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John Lamb, Published May 03 2009

Concert review: Joel, John play off each other brilliantly

With more than 30 years of hits respectively, it must be kind of daunting for Elton John and Billy Joel to figure out a set list. The simple answer would be a predictable greatest-hits show, but that would be too predictable.

The two Rock and Roll Hall of Famers played the oldies, the goodies and a few overlooked gems when they sat down at their pianos Saturday night at the Fargodome. Even when they played the expected numbers, there were some surprises.

Who thought the pair would open with ballads? Swapping verses on John’s first hit, 1970’s “Your Song” and Joel’s first big hit, 1977’s “Just the Way You Are,” they could’ve just as easily been dedications to each other as peers or odes to their fans. It would’ve made for a great finale, but it was a beautiful opener.

They continued alternating two more songs before Joel exited the stage just 20 minutes into the show, setting up a solo segment for John.

If there was a theme to the night, it seemed to be “I Love the ’70s.” With no new records to promote, each artist opened up the vaults. John didn’t really touch the ’80s until “I’m Still Standing” near the end of his set.

John’s voice has changed quite a bit through the years. Instead of easily singing falsetto, he’s now deeper, richer and more soulful, which showed on “Levon.” Perhaps with that in mind, he asked for the crowd to help out by singing along with “Goodbye Yellow Brick Road” and let them take the chorus for “Crocodile Rock.”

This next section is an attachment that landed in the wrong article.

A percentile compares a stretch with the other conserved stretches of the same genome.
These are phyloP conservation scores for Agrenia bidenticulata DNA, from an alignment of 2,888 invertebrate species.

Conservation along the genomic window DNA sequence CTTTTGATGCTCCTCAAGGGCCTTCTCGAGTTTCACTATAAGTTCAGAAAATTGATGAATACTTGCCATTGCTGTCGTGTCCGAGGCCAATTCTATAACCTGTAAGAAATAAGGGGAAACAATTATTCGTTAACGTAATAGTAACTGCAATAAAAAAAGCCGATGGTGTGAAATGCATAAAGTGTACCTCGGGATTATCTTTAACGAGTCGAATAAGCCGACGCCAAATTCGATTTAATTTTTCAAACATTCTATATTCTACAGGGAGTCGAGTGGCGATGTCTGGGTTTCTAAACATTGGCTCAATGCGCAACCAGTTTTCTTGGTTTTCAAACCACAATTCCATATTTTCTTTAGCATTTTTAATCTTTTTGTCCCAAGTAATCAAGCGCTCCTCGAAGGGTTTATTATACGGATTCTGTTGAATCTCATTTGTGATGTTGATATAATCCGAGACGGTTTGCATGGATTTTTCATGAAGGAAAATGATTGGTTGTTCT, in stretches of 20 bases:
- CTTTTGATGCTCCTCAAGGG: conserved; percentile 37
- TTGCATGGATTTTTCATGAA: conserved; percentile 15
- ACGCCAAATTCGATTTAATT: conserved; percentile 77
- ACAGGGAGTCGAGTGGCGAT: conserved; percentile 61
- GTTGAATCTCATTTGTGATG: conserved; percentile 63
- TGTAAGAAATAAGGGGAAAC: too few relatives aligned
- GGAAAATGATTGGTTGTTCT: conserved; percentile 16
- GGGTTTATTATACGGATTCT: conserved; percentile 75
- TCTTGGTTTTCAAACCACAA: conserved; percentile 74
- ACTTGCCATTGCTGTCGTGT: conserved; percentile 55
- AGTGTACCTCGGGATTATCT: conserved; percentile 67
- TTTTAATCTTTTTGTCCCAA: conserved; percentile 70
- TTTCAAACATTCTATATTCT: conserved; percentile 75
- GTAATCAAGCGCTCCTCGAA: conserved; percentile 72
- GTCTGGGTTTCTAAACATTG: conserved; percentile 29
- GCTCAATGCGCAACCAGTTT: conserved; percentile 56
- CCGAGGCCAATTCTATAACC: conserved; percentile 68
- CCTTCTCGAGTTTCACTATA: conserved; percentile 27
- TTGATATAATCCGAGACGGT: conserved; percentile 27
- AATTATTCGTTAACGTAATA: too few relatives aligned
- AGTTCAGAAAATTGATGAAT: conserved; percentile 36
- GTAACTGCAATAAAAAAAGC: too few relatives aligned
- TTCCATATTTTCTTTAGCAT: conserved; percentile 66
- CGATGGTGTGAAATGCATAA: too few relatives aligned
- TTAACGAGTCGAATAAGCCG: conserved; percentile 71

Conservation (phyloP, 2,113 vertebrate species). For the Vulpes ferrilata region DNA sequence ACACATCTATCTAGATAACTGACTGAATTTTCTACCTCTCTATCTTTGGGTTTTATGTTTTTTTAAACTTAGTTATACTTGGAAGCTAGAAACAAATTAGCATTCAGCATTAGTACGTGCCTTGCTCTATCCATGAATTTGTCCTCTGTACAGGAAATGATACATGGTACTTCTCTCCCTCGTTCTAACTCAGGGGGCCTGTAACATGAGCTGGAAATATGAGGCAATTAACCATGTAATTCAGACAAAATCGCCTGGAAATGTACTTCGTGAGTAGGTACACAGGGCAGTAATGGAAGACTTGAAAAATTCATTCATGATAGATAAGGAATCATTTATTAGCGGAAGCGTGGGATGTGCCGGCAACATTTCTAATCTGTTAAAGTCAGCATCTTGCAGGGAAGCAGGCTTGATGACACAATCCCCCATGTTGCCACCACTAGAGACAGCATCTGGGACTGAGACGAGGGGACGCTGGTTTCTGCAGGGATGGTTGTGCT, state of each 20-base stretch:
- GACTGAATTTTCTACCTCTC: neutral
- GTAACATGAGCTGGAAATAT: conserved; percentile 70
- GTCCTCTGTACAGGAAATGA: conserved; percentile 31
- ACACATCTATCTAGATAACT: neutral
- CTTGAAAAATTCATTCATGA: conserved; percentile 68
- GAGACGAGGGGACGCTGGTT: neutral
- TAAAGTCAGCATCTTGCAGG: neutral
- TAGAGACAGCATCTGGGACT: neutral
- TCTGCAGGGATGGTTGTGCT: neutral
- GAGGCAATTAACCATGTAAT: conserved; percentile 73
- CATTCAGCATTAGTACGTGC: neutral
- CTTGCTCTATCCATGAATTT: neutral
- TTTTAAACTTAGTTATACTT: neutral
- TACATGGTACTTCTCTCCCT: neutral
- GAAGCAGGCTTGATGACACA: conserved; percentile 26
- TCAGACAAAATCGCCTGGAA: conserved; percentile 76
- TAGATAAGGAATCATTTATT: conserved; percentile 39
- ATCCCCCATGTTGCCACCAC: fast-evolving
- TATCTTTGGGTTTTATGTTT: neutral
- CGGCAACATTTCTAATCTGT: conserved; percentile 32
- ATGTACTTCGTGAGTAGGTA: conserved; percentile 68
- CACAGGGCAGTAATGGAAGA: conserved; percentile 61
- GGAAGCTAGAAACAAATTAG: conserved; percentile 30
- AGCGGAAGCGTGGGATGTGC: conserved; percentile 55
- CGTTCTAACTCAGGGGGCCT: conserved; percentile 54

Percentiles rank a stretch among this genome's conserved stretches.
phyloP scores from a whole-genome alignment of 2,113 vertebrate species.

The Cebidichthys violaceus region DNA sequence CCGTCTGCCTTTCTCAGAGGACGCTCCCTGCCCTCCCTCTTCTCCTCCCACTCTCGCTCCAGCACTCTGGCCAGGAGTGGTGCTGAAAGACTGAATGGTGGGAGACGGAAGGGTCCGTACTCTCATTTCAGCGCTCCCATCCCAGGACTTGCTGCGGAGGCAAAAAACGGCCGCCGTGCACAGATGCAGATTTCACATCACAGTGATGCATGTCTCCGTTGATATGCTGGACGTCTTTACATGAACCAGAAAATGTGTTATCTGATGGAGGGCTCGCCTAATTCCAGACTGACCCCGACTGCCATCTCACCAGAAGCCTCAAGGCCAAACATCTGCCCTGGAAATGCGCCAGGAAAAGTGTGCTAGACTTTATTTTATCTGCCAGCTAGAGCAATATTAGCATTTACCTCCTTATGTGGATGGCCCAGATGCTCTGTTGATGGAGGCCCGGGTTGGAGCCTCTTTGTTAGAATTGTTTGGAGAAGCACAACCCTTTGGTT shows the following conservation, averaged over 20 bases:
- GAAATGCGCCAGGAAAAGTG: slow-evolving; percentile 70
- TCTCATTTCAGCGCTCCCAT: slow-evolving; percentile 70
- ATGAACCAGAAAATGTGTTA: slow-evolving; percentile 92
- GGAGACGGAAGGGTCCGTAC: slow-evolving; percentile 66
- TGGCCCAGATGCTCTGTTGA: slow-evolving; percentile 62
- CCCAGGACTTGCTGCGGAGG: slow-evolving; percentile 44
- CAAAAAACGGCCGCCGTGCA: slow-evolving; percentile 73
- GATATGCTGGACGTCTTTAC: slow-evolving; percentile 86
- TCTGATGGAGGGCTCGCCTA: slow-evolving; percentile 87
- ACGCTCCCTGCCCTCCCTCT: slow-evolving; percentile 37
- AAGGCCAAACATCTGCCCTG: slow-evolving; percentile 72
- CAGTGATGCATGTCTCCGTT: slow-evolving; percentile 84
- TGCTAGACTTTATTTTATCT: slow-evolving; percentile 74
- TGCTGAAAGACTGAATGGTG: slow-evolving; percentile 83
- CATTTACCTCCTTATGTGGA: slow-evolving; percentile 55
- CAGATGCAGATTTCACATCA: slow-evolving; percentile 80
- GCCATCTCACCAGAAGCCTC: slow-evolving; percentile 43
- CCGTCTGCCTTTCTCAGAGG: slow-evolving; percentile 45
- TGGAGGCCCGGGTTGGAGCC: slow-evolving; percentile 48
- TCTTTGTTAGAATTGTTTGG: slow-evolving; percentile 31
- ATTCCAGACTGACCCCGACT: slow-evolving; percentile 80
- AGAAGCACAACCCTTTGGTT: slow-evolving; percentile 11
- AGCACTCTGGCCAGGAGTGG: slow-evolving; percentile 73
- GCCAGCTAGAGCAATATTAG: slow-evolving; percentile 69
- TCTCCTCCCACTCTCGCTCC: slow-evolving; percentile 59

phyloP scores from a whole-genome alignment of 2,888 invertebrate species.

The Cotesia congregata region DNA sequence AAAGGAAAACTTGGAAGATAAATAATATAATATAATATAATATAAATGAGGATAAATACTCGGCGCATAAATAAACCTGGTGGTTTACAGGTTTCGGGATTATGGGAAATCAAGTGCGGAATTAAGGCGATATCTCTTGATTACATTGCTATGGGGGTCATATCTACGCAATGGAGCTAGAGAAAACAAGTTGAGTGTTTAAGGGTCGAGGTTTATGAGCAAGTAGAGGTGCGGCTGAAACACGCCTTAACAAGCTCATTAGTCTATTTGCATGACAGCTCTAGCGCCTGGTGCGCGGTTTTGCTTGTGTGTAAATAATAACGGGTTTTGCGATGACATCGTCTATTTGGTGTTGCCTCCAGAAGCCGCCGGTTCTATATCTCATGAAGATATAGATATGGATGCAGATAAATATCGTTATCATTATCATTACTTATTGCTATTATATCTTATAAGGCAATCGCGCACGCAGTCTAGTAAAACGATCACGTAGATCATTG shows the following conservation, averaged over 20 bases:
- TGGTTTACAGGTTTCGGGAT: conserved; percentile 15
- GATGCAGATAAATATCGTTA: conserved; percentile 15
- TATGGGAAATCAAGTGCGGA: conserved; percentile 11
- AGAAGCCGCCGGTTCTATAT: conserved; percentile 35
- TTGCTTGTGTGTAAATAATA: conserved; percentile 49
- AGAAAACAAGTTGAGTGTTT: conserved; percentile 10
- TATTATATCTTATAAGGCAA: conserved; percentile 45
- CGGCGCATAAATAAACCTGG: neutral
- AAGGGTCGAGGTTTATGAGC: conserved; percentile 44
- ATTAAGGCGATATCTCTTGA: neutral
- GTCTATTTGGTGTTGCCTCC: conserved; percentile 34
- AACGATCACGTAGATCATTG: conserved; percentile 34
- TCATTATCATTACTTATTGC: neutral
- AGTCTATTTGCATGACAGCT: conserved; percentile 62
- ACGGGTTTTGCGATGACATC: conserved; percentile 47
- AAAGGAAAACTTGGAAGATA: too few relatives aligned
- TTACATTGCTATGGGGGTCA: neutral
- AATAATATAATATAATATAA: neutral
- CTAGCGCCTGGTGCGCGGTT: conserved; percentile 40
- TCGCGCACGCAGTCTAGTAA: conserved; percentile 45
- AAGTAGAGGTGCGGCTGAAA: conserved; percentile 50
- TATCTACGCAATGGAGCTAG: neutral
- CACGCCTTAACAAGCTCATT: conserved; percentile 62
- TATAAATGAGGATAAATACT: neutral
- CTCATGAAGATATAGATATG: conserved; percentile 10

He could’ve used help again hitting the high notes on “Rocket Man,” but he quickly adjusted.

The first direct address to the crowd was John saying he wasn’t sure the show would happen, a reference to this spring’s floods. (The musicians gave 2,000 tickets to flood fighters.)

“I’m so glad everything turned out well for you guys,” he said before playing “Burn Down the Mission” and “Madman Across the Water.”

He returned to better-known songs, dedicating “Tiny Dancer” to the ladies. What a player.

While John is quite the showman, he was shown up by Joel, who opened his set with the intense oldies “Angry Young Man” and “Moving Out.”

Joel’s set was loose – he seemed as comfortable playing in front of the roughly 20,000 in attendance as he would’ve in a club 30-some years ago. Even though he appeared to be fighting a cold (he joked about having swine flu), he turned in an electrifying set, even if he seemed tired at the end.

Joel joked a lot, especially before the very ’70s-sounding “Zanzibar.” He even made the hissing and popping sounds in “Allentown.”

He also referred to the flood, suggesting Fargo could appreciate “River of Dreams,” which featured a bluesy interlude with a reference to sandbagging and the line “Fargo, you’re my home.”

Joel left the piano to strap on a guitar for the history lesson, “We Didn’t Start the Fire,” while corresponding images from the lyrics flashed on the screen above the stage. He even did an impressive bit of microphone stand-twirling during “It’s Still Rock and Roll to Me.”

Joel must’ve inspired John, who returned fully charged for an electrifying “The Bitch Is Back,” during which he stood on his piano, mugged for the crowd and got the crowd pumped for Joel’s pummeling “You May Be Right.”

Apparently neither star had a problem with their fans standing and dancing, like a certain classic rock band did at a recent dome show. At 10:50 p.m., after three hours of music, fans on the packed floor stood and danced for “Bennie and the Jets,” while the piano men traded solos on the ivory.

As for Joel’s anthem “Piano Man,” you knew they’d play it, but not before a duet on “Candle in the Wind,” which suffered from some unfortunate sound problems.

Once Joel played the refrain on his harmonica, everyone who hadn’t already lost their voice cheered and sang along. The only bigger shout was when John sang, “You’ve been a pretty good crowd for a Saturday.” The crowd returned the favor singing the chorus.

Sometimes predictable sounds pretty sweet.

Readers can reach Forum columnist John Lamb at (701) 241-5533